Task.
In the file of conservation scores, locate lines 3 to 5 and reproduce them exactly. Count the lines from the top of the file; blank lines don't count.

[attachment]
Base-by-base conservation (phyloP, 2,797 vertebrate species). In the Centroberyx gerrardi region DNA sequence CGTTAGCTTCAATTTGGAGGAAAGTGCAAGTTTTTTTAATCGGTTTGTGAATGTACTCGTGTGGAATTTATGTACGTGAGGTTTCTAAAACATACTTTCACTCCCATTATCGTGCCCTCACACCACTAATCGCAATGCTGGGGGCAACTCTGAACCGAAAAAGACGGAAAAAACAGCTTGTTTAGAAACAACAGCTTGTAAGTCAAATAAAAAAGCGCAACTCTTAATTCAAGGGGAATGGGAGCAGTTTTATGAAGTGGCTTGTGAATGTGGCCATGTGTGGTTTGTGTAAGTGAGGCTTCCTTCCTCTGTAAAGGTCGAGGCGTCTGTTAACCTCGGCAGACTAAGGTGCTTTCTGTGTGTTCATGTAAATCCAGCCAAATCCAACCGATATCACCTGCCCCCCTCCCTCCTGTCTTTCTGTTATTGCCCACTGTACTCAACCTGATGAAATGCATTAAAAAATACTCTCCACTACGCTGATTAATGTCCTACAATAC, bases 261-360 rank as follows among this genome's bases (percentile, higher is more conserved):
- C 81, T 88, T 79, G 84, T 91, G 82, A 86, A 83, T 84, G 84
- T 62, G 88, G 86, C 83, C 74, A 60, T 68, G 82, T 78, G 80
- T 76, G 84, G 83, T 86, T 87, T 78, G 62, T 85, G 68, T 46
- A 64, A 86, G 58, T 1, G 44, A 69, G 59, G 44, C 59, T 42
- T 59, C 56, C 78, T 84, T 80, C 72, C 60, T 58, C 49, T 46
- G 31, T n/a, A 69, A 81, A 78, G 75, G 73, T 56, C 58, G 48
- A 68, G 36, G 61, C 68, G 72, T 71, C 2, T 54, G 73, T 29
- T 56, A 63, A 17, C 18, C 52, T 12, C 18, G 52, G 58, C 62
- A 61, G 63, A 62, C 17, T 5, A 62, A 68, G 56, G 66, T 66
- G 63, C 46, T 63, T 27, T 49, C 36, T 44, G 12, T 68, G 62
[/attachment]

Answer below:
- T 62, G 88, G 86, C 83, C 74, A 60, T 68, G 82, T 78, G 80
- T 76, G 84, G 83, T 86, T 87, T 78, G 62, T 85, G 68, T 46
- A 64, A 86, G 58, T 1, G 44, A 69, G 59, G 44, C 59, T 42